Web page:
For the United States Oil ETF (NYSE: USO), the International Energy Agency's (NASDAQ:IEA) December Oil Market Report will weigh today. It marked the fourth downward revision in five months for oil demand, but it also noted an important output cut in November. WTI Oil was trading down $0.52 to $59.43 in early morning trading, and the USO security was down 0.4% in pre-market trading Friday.
The IEA report indicated oil demand growth in 2015 should be 230,000 barrels less per day than it last estimated. A decrease in former Soviet Union demand should limit global demand to 93.3 million barrels per day in 2015. Obviously, that still marks global growth from an estimate of 92.4 mb/d in 2014, but it will be less growth according to the industry group. Less demand for oil demands a lower price for the commodity, and so oil prices are trading lower Friday, with WTI now under $60 a barrel.
The United States Oil ETF should extend its latest losses today on the news, at least through morning trading. The USO is already down 42% from its 52-week high through the December 11th close. The ETF seeks to reflect the performance of the spot price of West Texas Intermediate (WTI) light sweet crude oil.
Negative economic news out of China this morning did not help the situation. Industrial production was reported up less than expected, sending another shock wave through international shares Friday and affecting U.S. stock futures. Of course, it also supports the case for lower oil demand and oil prices and will also weigh on the USO today.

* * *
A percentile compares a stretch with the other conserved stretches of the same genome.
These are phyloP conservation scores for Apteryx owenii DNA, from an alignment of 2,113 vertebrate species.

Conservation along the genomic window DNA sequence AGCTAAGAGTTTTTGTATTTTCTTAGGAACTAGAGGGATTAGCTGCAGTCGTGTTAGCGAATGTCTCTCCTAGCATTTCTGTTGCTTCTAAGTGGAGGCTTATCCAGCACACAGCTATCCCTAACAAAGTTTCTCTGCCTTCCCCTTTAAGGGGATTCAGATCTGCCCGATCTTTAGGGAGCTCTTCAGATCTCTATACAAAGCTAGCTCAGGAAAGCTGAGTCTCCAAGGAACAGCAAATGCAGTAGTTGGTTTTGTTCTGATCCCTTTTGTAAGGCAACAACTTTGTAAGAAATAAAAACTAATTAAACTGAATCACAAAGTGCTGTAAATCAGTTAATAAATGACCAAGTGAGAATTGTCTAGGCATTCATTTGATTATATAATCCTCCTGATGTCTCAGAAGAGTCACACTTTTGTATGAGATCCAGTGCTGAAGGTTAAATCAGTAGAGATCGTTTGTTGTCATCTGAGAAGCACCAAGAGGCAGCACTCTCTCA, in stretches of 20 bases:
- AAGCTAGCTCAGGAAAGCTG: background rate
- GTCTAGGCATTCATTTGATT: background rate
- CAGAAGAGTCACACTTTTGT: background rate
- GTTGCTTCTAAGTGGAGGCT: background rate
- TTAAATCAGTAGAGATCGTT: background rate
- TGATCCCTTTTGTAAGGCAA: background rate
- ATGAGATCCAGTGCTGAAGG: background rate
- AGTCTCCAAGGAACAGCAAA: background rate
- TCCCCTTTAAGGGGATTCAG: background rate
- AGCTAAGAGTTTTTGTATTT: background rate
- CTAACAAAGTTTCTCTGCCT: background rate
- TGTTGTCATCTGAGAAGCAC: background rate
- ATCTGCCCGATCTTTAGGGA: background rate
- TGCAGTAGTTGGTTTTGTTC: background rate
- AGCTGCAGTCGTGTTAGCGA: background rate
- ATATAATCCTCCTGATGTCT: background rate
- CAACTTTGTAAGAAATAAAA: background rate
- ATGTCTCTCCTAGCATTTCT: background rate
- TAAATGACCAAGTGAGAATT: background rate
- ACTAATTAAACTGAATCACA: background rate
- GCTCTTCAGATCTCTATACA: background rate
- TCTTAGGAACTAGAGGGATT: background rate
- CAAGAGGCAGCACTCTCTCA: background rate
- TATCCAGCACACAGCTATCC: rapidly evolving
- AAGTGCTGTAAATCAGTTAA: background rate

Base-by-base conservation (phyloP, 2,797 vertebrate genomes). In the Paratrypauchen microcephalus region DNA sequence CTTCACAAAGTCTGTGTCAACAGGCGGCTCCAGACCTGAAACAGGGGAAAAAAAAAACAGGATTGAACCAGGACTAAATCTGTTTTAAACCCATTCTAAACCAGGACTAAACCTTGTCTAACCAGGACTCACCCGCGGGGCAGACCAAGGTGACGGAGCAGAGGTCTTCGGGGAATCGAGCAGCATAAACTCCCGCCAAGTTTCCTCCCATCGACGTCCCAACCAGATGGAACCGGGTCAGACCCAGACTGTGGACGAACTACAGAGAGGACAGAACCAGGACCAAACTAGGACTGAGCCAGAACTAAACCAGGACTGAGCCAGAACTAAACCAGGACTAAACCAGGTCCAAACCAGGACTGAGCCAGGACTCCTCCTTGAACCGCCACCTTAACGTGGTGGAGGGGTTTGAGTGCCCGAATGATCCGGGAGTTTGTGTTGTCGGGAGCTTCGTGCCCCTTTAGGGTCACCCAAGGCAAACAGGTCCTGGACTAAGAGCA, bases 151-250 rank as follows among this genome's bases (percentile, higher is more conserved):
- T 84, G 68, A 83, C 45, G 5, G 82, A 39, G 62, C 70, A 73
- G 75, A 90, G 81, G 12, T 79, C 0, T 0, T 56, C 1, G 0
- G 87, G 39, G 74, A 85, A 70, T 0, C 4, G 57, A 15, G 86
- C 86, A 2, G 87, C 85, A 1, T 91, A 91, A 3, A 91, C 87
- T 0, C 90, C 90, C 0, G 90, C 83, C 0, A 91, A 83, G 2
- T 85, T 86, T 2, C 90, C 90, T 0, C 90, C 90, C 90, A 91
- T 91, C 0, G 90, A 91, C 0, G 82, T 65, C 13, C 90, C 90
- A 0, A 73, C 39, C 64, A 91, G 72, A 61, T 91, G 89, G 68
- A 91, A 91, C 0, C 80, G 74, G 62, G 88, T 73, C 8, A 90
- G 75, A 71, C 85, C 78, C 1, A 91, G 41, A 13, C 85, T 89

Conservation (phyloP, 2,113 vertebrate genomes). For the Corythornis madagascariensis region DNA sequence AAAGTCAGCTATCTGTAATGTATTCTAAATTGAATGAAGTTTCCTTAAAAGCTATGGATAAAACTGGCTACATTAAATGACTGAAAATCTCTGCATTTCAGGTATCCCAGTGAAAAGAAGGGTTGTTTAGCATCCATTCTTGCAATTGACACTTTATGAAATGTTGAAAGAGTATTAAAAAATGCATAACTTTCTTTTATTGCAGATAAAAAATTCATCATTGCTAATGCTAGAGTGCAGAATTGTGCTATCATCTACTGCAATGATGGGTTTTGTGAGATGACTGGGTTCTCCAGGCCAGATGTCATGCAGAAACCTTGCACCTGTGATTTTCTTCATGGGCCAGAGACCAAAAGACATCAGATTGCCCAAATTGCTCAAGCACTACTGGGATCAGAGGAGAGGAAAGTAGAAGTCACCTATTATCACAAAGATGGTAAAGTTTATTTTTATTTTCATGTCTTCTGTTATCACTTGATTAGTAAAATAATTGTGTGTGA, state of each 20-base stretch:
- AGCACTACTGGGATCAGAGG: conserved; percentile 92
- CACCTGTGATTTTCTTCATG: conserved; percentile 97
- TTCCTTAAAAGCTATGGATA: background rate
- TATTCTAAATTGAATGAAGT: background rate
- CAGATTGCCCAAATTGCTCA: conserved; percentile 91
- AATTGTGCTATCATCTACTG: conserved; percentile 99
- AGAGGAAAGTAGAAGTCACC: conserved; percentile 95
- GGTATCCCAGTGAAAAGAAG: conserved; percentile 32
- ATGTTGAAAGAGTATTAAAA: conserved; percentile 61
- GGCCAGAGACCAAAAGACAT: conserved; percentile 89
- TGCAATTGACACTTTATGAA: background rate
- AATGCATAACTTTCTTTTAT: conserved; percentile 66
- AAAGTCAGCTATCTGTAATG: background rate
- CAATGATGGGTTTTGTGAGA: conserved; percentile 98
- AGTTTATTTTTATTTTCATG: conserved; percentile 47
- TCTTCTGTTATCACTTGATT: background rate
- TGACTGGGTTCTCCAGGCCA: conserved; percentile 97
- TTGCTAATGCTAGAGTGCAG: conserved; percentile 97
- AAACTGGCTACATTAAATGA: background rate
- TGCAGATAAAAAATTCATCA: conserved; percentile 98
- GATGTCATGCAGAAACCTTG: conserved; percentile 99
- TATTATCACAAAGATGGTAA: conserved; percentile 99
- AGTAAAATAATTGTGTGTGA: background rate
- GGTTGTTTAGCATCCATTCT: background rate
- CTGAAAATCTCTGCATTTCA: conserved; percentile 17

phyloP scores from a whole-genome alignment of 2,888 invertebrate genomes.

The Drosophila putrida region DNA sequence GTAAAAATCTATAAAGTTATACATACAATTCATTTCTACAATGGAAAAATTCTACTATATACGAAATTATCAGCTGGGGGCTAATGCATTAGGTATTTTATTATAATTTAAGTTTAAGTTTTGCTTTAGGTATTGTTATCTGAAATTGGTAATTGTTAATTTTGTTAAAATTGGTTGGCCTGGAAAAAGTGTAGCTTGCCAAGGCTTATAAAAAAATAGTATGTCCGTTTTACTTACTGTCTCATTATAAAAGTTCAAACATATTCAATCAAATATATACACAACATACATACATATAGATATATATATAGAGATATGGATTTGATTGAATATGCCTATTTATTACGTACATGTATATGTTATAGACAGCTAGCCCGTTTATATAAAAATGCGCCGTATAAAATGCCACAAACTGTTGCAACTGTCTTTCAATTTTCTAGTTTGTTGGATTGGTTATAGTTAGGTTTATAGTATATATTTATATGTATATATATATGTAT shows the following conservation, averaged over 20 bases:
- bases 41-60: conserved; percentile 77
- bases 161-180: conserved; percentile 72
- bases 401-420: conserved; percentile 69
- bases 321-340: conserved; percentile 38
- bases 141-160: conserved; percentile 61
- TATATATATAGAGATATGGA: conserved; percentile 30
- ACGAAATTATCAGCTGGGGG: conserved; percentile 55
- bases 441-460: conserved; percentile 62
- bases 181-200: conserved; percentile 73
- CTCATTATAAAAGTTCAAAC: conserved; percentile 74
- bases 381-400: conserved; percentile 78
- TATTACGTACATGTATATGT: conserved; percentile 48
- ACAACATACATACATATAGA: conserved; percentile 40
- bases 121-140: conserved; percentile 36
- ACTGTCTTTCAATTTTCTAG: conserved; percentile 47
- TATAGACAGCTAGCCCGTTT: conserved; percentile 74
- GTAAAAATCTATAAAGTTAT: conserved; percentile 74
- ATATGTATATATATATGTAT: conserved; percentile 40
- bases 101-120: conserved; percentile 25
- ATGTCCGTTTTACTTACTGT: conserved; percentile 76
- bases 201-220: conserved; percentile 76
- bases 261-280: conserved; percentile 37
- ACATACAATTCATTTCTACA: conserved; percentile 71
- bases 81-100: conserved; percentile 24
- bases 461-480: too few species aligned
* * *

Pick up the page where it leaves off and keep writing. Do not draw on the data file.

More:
Completing the trifecta of negative factors against oil today, the Italian President indicated he will leave office in 2015, putting the fate of Italy's Prime Minister in question. Given Greece's direction away from EU favor, there's also concern about Italy given a general strike also planned today.
A positive for the USO, global production fell by 340 kb/d in November to 94.1 mb/d. The production cut is more than the growth adjustment made by the IEA, but global production remains ahead of expected demand for 2015 (93.3 mb/d).
For now, pressure remains on oil prices, and I expect more pressure could come before the close of December. Yet, I also expect we will mark a bottom for oil this month, likely just after Christmas. So, I would not advise United States Oil long-term holders to sell at this point, unless they were taking tax losses and replacing their holdings with the iPath S&P GSCI Crude Oil (NYSE: OIL) instrument when fear reaches crescendo later this month. We can expect further downside today, and I expect ultimate bottom just after Christmas. I'll discuss my reasoning for this in my next article focused on that topic.
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